Pictured above is Dr. Dylan William. If you don’t know his name in education. That’s okay. I didn’t really either. I can tell you he’s got a great British accent. I can tell you he’s been in education for over 30 years. You can ‘google’ him and find out all kinds of CCSS related things he’s done. For example, “Education Week” writer Mr. Hess had an article back in 2014 about the 5 non signers of the CCSS validation committee. Dr. William was one of the five. However, his love for CCSS is ever present. See this excerpt, “In any event, one of the more interesting responses I received was from my friend Dylan William, emeritus professor of educational assessment at the Institute of Education, University of London; former senior research director at ETS; and author of Embedded Formative Assessment. Dylan was one of the 29 members of the Common Core Validation Committee and one of the five who refused to sign off on the standards. I asked if I could share his note, and Dylan gave his okay. It’s worth noting that Dylan remains bullish on the Common Core. He writes, “To re-iterate, I think the Common Core State Standards are our best shot at creating an education system that meets the challenges of the 21st century. I am frankly appalled at the level of much of the debate, so if you think this can help, by all means share it.” ” To see the rest of the article,
From back in his days at ETS, I did find a speech he gave to during the Salzburg Global Seminar back in 2011. Conference Theme? “Optimizing Talent: Closing Educational and Social Mobility Gaps Worldwide”. Dr. William’s full speech? “How Do We Prepare Students for a World We Can’t Imagine?”I found the document in Dropbox form, but I encourage you to access it for yourselves. It’s important you read and discern for yourselves what was shared. I’ll give you a hint however, his abstract paragraph opens with words to the effect of educational achievement is any given country’s economic detriment. I urge you to access the 2011 version, then compare it to the 2014 version. Optimizing-Talent-20140829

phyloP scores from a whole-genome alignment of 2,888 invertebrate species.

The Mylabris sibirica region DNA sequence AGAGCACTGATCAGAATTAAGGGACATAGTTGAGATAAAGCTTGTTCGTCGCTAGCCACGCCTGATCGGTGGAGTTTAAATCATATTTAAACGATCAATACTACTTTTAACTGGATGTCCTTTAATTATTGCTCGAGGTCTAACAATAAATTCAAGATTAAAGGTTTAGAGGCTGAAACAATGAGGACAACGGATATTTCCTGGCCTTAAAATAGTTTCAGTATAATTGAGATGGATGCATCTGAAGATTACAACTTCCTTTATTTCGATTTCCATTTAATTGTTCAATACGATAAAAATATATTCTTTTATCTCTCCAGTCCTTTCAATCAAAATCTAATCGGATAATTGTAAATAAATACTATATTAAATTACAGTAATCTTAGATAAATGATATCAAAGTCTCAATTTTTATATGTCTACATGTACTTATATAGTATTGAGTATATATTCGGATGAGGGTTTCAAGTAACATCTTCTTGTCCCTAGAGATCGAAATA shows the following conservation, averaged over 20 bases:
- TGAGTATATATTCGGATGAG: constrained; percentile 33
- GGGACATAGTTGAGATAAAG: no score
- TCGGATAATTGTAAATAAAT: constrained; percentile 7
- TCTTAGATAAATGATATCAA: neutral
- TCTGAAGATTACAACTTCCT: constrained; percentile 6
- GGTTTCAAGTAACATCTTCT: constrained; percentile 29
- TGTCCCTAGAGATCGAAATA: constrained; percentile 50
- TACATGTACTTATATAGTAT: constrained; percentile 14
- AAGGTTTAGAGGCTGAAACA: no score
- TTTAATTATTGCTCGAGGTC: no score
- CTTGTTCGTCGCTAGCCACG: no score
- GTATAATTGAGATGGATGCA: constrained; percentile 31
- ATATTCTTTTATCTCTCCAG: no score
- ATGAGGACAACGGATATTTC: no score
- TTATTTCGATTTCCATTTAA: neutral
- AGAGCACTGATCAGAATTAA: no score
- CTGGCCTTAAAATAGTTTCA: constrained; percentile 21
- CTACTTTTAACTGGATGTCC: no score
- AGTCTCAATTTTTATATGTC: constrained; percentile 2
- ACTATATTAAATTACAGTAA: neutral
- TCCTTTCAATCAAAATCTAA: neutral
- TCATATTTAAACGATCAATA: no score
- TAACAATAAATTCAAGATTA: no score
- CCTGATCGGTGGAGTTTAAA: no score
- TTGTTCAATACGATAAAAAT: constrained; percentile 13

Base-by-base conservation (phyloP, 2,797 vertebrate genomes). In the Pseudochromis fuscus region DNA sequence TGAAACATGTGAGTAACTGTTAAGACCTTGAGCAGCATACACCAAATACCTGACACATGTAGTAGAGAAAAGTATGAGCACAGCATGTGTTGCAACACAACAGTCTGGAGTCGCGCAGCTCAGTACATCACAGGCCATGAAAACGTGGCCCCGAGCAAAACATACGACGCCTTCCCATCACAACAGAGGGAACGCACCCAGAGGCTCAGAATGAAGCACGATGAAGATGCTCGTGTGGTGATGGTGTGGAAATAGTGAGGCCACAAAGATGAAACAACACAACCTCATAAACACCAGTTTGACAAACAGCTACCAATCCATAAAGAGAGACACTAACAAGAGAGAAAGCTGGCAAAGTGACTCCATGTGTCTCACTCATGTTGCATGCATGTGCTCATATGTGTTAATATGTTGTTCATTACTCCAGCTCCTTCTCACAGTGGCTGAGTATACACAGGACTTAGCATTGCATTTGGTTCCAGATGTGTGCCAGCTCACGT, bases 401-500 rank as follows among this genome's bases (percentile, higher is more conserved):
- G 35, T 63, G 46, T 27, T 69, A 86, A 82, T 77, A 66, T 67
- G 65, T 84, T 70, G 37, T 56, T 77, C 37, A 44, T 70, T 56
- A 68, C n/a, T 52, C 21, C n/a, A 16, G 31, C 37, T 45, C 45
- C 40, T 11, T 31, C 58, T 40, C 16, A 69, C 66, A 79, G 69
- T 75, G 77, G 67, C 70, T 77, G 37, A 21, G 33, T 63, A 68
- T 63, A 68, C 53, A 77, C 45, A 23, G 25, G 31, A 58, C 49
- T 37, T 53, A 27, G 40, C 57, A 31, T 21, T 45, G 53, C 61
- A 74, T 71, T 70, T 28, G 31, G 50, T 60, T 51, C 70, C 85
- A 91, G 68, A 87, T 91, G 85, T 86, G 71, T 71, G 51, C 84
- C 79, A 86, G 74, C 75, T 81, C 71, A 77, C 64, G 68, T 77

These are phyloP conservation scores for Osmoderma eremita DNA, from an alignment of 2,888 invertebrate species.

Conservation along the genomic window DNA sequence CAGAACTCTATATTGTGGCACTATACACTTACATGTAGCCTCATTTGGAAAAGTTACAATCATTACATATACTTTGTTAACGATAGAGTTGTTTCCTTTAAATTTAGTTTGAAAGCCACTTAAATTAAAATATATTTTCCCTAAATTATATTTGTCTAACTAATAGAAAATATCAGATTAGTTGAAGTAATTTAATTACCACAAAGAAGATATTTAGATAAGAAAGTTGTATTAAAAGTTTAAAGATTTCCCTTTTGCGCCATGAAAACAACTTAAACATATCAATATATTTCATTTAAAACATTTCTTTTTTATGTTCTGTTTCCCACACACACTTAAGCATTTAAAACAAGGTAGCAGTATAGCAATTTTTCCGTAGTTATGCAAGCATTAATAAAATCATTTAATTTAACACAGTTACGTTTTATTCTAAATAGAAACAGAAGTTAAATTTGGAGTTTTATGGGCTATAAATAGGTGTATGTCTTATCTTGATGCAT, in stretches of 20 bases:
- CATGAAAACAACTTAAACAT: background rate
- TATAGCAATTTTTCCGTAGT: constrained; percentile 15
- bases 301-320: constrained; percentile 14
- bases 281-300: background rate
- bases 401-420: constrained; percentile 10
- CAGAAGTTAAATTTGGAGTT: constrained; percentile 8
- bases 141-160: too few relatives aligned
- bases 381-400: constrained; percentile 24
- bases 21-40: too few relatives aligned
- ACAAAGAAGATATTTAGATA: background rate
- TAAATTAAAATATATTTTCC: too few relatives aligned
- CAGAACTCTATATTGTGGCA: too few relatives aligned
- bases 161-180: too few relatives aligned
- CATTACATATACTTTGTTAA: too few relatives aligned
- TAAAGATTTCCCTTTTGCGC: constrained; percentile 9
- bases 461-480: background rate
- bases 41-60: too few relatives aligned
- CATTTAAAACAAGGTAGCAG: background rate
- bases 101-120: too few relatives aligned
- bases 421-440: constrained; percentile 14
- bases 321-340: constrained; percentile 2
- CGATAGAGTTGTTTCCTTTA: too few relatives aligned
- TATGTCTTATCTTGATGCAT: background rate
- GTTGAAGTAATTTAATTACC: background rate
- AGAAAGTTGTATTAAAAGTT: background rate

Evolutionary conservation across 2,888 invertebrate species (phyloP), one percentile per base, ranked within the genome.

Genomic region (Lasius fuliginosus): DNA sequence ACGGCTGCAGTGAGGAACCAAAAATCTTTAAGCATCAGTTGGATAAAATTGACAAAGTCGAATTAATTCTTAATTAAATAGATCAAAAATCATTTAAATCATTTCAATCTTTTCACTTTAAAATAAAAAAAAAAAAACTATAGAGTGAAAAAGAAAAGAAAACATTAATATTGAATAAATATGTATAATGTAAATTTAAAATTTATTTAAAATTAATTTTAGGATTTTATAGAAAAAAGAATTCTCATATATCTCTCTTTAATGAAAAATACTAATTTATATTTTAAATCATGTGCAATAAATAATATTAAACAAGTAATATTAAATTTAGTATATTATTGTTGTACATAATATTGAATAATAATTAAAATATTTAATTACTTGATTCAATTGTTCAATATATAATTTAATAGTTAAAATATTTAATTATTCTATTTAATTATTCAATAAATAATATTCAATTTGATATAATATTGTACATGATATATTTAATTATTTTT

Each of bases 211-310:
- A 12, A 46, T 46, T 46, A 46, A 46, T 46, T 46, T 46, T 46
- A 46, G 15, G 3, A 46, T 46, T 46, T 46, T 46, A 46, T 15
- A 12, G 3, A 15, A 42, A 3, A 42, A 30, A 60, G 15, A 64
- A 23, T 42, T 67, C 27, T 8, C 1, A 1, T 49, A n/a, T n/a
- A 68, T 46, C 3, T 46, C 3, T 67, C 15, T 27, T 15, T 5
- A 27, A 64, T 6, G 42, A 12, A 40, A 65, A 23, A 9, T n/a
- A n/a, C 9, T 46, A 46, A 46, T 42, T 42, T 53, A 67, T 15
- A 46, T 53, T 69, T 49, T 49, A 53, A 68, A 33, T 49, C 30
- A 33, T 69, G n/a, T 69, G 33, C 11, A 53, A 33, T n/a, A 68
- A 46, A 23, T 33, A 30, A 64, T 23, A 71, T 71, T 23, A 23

If you’d like ETS’s short version of the 2011 speech, see their 2012 publication: optimizeded
A little more snooping on the internet and I found Dr. William on the NWEA‘s website (Northwest Evaluation Association). Based off the 5 ways William states that formative assessing should be embedded, is a blog article that you’ll need to read to believe. Especially the embedded video. The narrator of the video shares a huge nugget of information for us as CCSS warriors. He states that IF the kids score higher, get better jobs, the taxes generated off this successful students would pay the entire K-12 public school system’s needs for the next 30 years!See the blog AND definitely watch the video: https://www.nwea.org/blog/2013/using-formative-assessment-to-build-school-and-teacher-leadership/
(*Note: If you’re a bit curious about NWEA, be sure to check out their website:http://www.nwea.org Maybe you’ve heard of their best product “MAP” (Measures of Academic Progress), which is used is both PARCC and SBAC. See:https://www.nwea.org/?s=MAP
You might also be interested in this 2011 article about NWEA which shared how NWEA is funded. See: http://www.oregonbusiness.com/articles/99-may-2011/5177-educational-nonprofit-makes-software-for-schools?start=1 )
Hawker Brownlow Education:
This company is a privately owned one in Australia and featured Dr. William back in 2013 where he extolled the virtues of formative assessing. Now, don’t get me wrong. When taken away from CCSS alignment, I believe formative assessing CAN help our education. But herein lies the “Catch 22”, no one in the assessing business seems capable of NOT aligning to CCSS, or to College/Career Readiness Standards, Next Gen Standards, and on and on. So, does HBE have ties to CCSS? Let’s see…
To see their video featuring Dr. William:
HBE also partners with the Marzano Institute. If you’ve not heard of them, you will know about this group in a few minutes.